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Probiotics and Live Cultures Part I

The terms "probiotics", "bifidus", "contains live cultures" or similar words and phrases are becoming ever-more prevalent on food product labels in supermarkets, but what do they refer to?

A brief history lesson

The use of live microorganisms in therapeutic treatments goes back a long way, and even dates back to before the discovery of their existence. The concept of probiotics was introduced early in the last century by Professor Metchnikoff, who stated that the consumption of the live microorganisms found in yogurt was associated with an improvement in gastrointestinal functions - and that they could even help in extending life expectancy. Today the definition of probiotic microorganisms, as established by the FAO / WHO in 2001, “live microorganisms that when administered in adequate amounts confer a health benefit on the host”.

However, beyond this general definition, what are probiotics?

In general terms we are referring to specific strains of lactic acid bacteria (different species of the genus Lactobacillus), bifidobacteria, and several specific strains of yeast and bacteria that have been isolated from food or from the human intestinal tract. To qualify as probiotics, and in addition to providing health benefits, microorganisms must be able to survive the conditions of the digestive tract and proliferate in the host's intestine. The beneficial effects of probiotics’ biological activity are extremely varied and may affect different systems of the human body, in accordance with the mode of action of the chosen microorganism. Health benefits of probiotic microorganisms are strain-specific.

And what are their benefits?

The most widely recognized benefits that come from consuming foods rich in probiotics or isolated strains comprise an improved immune response and a reduction in the appearance or duration of certain types of diarrhoea, including viral and bacterial diarrhoea, as well as those provoked by the consumption of antibiotics. Taking certain probiotics is also associated with both the treatment and the prevention of other common gastrointestinal diseases, such as irritable bowel syndrome, Crohn's disease or Helicobacter pylori infections. This category could include the yogurt bacteria Lactobacillus bulgaricus and Streptococcus thermophilus, which, despite their inability to survive in the human digestive tract, do help in the digestion of lactose, plus a certain capacity to modulate immune response has been associated with their consumption.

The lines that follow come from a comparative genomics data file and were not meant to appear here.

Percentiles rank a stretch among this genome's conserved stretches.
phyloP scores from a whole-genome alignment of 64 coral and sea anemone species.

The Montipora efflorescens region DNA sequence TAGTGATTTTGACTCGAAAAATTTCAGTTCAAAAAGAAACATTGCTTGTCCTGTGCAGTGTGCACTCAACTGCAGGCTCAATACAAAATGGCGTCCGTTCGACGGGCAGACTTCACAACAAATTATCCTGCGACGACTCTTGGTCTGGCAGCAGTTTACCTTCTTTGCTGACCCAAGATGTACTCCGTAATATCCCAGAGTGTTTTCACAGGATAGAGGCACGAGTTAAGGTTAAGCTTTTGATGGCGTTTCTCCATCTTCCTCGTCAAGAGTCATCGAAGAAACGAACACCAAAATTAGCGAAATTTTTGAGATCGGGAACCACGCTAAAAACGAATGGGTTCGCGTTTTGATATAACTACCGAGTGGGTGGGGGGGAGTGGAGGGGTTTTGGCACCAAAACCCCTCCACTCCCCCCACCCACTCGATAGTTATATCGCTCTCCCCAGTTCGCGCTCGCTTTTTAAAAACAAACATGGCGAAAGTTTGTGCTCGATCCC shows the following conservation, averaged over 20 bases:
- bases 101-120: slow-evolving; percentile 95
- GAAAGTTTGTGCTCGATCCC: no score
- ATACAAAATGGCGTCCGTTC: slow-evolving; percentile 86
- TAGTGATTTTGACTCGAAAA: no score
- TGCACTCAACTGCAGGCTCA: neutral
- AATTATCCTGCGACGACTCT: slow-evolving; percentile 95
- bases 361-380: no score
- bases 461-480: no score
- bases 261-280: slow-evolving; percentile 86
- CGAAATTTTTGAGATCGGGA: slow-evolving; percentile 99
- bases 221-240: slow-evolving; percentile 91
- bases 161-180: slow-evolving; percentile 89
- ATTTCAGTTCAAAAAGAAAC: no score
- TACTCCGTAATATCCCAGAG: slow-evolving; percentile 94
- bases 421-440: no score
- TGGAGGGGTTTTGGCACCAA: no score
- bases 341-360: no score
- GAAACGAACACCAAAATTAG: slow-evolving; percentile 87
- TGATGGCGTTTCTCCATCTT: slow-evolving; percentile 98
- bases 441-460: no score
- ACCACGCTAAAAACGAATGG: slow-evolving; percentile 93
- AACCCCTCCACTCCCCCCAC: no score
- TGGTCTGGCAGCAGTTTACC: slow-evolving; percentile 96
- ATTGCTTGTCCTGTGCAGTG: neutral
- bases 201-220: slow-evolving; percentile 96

Other conditions that are open to treatment using probiotics include allergies, genitourinary infections, the reduction of blood cholesterol levels or cavities, and even protection against several types of carcinogenic activity, to mention but a few. Nonetheless, extensive in vivo studies are required in order to be able to develop effective probiotic-based therapies, and most medical experts recommend bacteriotherapy as an adjunctive therapy, rather than as a primary treatment.

For more information on how consuming probiotics can improve your health, we recommend visiting the International Scientific Association for Probiotics and Prebiotics (ISAPP) at

If you are interested in acquiring probiotic microorganisms to enrich your food products, please feel free to consult our experts and obtain our probiotic microorganism catalogue.

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